My meat loaf is a combination of recipes, but is made from ground dark meat turkey or beef, diced pancetta, bread crumb, parsley, garlic, cubed feta cheese, raisins, eggs and milk and seasoned with salt, pepper, and cumin. I think however that you could substitute almost any meat loaf you like.

After adding the cubed meat loaf to the sauce, cook for 30 minutes stirring occasionally but be careful not to break the cubes. When done, transfer to a large skillet.

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Just before serving, place the cubes of meat loaf on warmed serving plates.

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When the pasta is just shy of al dente, transfer it to the skillet and toss with the sauce and some grated cheese, either Parmigiano-Reggiano or Pecorino Romano.

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Transfer the sauced pasta to the plates with the cubed meat loaf.

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Not a fancy dish; but on a chilly winter weekday night, it provides loads of comfort and joy.

Wine Pairing: Montepulciano d’Abruzzo

Herb-Roasted Pork Loin

More often than not, I let what’s available or on sale at my market determine what I will be making for dinner that night. When I found pork loins on sale for $4 off a pound at my local Whole Foods, my menu was set. Knowing that I would be cooking only for two, I chose a small two-pound center-cut roast.

Originally, I though I would prepare it braised in milk, a recipe that I have previously posted on this blog. But when I returned home, a bottle of Chianti Classico that we had received as a Christmas gift caught my eye and it brought to mind the many times I enjoyed this wine with a classic roasted pork loin whenever I was in Tuscany, where it is commonly known as arista.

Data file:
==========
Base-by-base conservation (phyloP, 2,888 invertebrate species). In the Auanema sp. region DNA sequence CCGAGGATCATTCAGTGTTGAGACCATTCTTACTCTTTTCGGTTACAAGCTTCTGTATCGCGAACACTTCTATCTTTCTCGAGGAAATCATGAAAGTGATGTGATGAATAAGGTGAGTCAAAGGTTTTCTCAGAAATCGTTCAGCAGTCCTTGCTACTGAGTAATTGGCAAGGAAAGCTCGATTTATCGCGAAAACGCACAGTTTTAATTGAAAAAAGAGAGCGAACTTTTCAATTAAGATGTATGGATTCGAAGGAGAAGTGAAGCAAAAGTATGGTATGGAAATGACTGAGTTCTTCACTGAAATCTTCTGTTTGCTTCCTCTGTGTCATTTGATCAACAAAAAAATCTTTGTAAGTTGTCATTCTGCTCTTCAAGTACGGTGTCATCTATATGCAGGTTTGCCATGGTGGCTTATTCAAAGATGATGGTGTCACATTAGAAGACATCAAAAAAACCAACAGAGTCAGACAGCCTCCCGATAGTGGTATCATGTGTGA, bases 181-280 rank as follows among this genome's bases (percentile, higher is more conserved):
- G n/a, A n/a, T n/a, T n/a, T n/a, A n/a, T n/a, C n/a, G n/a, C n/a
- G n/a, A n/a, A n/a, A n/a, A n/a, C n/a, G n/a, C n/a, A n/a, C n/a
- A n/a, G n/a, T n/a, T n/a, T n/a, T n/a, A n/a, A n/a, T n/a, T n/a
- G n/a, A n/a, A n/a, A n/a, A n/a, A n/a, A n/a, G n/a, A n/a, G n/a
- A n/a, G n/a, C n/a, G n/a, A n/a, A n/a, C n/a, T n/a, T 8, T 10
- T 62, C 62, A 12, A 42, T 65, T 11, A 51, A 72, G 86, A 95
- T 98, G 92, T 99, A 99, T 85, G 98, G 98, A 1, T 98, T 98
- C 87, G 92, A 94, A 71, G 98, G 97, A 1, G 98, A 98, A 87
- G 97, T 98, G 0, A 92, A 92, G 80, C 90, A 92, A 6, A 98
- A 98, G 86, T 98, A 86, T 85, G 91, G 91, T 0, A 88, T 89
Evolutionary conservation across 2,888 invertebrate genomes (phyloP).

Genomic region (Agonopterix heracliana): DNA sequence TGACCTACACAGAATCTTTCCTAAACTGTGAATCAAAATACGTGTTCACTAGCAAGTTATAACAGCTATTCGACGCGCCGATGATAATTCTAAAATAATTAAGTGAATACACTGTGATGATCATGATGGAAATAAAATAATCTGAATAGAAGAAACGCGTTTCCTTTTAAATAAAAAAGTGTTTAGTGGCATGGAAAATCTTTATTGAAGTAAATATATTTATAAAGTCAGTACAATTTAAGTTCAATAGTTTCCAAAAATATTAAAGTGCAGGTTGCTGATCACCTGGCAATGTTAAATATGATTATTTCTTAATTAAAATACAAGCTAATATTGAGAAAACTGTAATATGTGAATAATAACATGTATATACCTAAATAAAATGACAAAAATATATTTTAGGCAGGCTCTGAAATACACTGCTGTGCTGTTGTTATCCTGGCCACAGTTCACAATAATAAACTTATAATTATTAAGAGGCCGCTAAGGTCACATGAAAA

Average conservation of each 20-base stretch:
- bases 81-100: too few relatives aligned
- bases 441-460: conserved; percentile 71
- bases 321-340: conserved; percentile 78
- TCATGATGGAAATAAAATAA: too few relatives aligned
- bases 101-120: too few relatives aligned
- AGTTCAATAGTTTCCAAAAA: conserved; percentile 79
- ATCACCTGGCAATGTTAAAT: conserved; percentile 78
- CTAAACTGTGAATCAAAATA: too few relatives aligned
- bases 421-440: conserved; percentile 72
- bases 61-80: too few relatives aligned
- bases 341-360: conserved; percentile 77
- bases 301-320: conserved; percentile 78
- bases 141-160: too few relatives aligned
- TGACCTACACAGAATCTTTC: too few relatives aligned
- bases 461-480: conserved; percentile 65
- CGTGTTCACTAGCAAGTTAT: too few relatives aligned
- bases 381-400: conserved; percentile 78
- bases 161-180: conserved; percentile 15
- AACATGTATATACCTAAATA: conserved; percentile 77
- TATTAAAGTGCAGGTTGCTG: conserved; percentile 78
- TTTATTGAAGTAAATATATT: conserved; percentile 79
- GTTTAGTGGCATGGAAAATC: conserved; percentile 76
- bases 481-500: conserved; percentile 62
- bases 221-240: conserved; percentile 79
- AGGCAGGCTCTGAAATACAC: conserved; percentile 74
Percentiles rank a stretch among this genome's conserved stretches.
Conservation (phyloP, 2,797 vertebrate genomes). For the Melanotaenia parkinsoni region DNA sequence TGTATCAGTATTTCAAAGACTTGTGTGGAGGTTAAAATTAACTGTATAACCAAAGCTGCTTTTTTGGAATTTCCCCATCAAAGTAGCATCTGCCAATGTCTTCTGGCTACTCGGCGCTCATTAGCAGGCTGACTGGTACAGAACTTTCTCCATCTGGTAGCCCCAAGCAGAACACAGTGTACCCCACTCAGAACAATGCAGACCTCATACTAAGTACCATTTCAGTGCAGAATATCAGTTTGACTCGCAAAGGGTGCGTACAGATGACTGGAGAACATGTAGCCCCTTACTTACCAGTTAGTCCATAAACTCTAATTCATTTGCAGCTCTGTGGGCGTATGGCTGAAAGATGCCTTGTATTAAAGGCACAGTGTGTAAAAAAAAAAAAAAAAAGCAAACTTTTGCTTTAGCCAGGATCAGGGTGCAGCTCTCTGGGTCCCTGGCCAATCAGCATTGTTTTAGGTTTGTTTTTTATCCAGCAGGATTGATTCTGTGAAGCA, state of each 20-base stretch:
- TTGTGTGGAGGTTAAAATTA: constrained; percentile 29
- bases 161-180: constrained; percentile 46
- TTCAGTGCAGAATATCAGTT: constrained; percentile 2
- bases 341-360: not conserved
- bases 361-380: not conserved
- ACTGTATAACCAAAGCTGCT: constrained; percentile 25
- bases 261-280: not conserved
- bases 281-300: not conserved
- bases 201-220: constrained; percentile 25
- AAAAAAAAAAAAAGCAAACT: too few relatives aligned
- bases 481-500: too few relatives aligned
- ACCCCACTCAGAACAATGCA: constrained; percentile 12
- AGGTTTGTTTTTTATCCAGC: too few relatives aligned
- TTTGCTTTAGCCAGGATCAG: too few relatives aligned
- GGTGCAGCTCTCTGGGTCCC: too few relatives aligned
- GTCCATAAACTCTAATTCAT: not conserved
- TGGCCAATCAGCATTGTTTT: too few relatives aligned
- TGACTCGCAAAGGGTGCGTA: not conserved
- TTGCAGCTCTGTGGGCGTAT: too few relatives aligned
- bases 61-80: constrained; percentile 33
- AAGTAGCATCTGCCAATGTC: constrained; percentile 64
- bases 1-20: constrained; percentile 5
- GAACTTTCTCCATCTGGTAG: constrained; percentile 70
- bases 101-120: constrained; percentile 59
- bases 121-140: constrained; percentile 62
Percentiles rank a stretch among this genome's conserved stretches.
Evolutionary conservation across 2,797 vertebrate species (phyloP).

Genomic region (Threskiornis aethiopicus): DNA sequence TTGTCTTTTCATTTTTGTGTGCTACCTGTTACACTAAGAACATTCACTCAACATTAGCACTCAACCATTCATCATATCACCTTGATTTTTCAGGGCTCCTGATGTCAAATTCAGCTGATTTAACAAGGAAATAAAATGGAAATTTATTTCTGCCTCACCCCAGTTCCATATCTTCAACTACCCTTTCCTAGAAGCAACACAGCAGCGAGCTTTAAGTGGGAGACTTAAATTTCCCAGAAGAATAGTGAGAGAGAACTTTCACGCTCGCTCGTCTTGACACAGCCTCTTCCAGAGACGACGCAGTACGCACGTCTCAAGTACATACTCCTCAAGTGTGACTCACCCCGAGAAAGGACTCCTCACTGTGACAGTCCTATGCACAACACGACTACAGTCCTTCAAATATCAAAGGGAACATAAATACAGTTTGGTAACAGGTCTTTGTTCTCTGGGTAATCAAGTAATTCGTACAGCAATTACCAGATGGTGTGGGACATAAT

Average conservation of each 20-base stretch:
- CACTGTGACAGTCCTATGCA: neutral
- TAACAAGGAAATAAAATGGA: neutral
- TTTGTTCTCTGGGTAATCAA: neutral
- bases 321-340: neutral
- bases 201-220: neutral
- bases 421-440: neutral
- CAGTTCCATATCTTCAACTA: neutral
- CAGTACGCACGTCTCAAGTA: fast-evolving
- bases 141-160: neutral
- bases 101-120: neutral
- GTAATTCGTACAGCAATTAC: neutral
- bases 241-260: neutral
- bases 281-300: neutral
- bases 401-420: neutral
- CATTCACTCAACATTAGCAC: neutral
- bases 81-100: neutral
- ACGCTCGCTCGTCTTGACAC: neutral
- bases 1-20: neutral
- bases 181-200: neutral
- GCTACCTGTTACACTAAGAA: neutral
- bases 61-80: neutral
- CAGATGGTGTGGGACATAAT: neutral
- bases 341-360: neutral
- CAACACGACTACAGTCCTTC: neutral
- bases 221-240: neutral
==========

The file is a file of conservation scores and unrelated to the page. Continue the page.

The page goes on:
In the past, I’ve always made this roast for a get together and used a larger piece of meat. But mind was now set on having arista even if it would be a diminutive aristina.

The recipe I chose was from the Williams-Sonoma Essentials of Italian cookbook. Although the recipe called for a five-pound roast, I didn’t adjust the amount of herbs or oil for my two pounder. I did, however, reduce the number of garlic cloves to three, and not having any fresh sage at home, I doubled the amount of rosemary. Because it was quite late when the roast was done and we were both starving, I skipped the pan sauce. The roasted onions were enough of a condiment.

I also served Italian roasted potatoes, which I cooked at the same time as the roast. Although the recipe I used called for much hotter oven (425°F), I simply let the potatoes cook at the same temperature as the roast (325°F) and they were perfectly done at the same time as the meat.

As you probably noticed, there are no photos in this post. I can only say that while I was cooking, my photographer was at work, and by the time the food was on the table, neither of us was thinking about the blog. But despite not having any photos, I thought this dish was so good, I had to write it up.

Herb-Roasted Pork Loin from Williams Sonoma Essentials of Italian

Ingredients
4 large garlic cloves
2 tablespoons fresh rosemary leaves
2 tablespoons fresh sage leaves
2 teaspoons crushed fennel seeds
Sea salt & freshly ground black pepper, to taste
1 bone-in pork loin roast, about 5 lb
4 tablespoons olive oil
1 yellow onion, halved and sliced
1 cup dry white wine, such as Pinot Grigio

Directions
Preheat an oven to 325°F.

Using a chef’s knife, very finely chop together the garlic, rosemary and sage. Transfer to a small bowl, add the fennel seeds, season with salt and pepper, and mix well. Make slits 1/2 inch deep all over the pork roast and insert some of the mixture into each slit. Rub the roast with the remaining seasoning, then rub with 2 tablespoons of the olive oil. Place the meat in a roasting pan just large enough to hold it.